Join Early Retirement Today
Reply
 
Thread Tools Search this Thread Display Modes
Slot Fan for Computer Case Cooling?
Old 08-15-2010, 04:12 PM   #1
Give me a museum and I'll fill it. (Picasso)
Give me a forum ...
easysurfer's Avatar
 
Join Date: Jun 2008
Posts: 7,887
Slot Fan for Computer Case Cooling?

My computer case is running a bit warm. A symptom my computer is having is that the graphics card sometimes shows a warning and then the graphics defaults to Windows instead of the card. I cleaned the inside of the case of dust, and this helped, but didn't solve the problem. Just now, I removed my modem card (does anyone still use modem cards ) that was blocking some of the video card's airflow and this dropped the temperature by 2 degrees celsius. Next I'm thinking about getting a slot fan to put by my video card.

Maybe that will draw out more hot air from the graphics card but I'm wondering how effective this would be. Will a slot fan really make much difference?

My video card has no fan, just a heat sink. My computer cpu temp is currently 53 degrees celsius.
__________________

__________________
Have you ever seen a headstone with these words
"If only I had spent more time at work" ... from "Busy Man" sung by Billy Ray Cyrus
easysurfer is online now   Reply With Quote
Join the #1 Early Retirement and Financial Independence Forum Today - It's Totally Free!

Are you planning to be financially independent as early as possible so you can live life on your own terms? Discuss successful investing strategies, asset allocation models, tax strategies and other related topics in our online forum community. Our members range from young folks just starting their journey to financial independence, military retirees and even multimillionaires. No matter where you fit in you'll find that Early-Retirement.org is a great community to join. Best of all it's totally FREE!

You are currently viewing our boards as a guest so you have limited access to our community. Please take the time to register and you will gain a lot of great new features including; the ability to participate in discussions, network with our members, see fewer ads, upload photographs, create a retirement blog, send private messages and so much, much more!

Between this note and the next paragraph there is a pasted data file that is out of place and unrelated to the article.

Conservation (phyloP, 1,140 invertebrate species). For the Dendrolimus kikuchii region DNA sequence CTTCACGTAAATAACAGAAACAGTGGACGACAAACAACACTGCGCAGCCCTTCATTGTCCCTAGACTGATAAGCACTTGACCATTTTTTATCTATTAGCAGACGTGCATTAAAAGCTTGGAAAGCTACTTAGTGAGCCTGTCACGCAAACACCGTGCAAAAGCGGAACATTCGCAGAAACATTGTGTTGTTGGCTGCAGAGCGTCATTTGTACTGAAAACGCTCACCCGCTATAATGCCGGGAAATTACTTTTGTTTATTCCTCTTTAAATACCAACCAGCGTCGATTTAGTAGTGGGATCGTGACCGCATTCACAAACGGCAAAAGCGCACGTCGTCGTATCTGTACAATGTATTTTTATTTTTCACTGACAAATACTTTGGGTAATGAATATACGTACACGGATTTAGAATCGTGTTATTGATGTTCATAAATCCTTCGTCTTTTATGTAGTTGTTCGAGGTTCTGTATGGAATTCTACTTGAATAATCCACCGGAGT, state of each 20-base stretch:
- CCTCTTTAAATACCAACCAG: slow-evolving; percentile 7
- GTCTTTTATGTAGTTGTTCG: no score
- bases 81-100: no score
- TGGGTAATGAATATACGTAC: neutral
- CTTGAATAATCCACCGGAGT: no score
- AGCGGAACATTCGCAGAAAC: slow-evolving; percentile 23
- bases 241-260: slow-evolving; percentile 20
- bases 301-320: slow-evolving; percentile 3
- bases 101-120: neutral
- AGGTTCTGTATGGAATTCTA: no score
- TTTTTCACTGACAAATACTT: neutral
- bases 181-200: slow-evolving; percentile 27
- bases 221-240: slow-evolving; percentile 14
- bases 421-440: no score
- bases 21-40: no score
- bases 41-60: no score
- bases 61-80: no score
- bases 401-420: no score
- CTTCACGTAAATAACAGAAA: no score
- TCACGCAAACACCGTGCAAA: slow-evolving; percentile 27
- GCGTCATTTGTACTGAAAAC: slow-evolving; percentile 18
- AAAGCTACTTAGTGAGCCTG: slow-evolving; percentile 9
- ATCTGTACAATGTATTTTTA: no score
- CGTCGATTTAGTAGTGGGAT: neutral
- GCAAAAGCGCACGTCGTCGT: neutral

Old 08-15-2010, 08:20 PM   #2
Full time employment: Posting here.
 
Join Date: Sep 2009
Posts: 739
I'm not sure that a slot fan will fix the temp issue. Sounds like the CPU is even a bit high. Maybe a new case fan with a higher CFM.

They are very cheap. Like $6 at NewEgg.
__________________

__________________
Zero is offline   Reply With Quote
Old 08-15-2010, 09:10 PM   #3
Give me a museum and I'll fill it. (Picasso)
Give me a forum ...
 
Join Date: Sep 2005
Location: Northern IL
Posts: 18,271
Is 53C (127F) considered high?

My E-machines laptop CPU seems to run between 113F and 129 (low speed fan kicks in ~ 1M; then off ~ 2M).

I assume that is 'low speed', never heard it kick in higher though. Not sure what is considered normal.

-ERD50
__________________
ERD50 is online now   Reply With Quote
Old 08-15-2010, 09:26 PM   #4
Give me a museum and I'll fill it. (Picasso)
Give me a forum ...
easysurfer's Avatar
 
Join Date: Jun 2008
Posts: 7,887
The computer was rebooting by itself not long ago. That was before I got rid of all the dust. Removing the modem card dropped the temp down by 2 degrees celsius. At this moment the cpu temp is 59 degrees C which really shouldn't be in danger zone. Haven't got the video card message at all today. My case already has a 120mm fan. I had replaced it one time before (not recently). It seems to work fine. If the problems persist, I might have to try reapplying thermal paste on the CPU.
__________________
Have you ever seen a headstone with these words
"If only I had spent more time at work" ... from "Busy Man" sung by Billy Ray Cyrus
easysurfer is online now   Reply With Quote
Old 08-15-2010, 10:29 PM   #5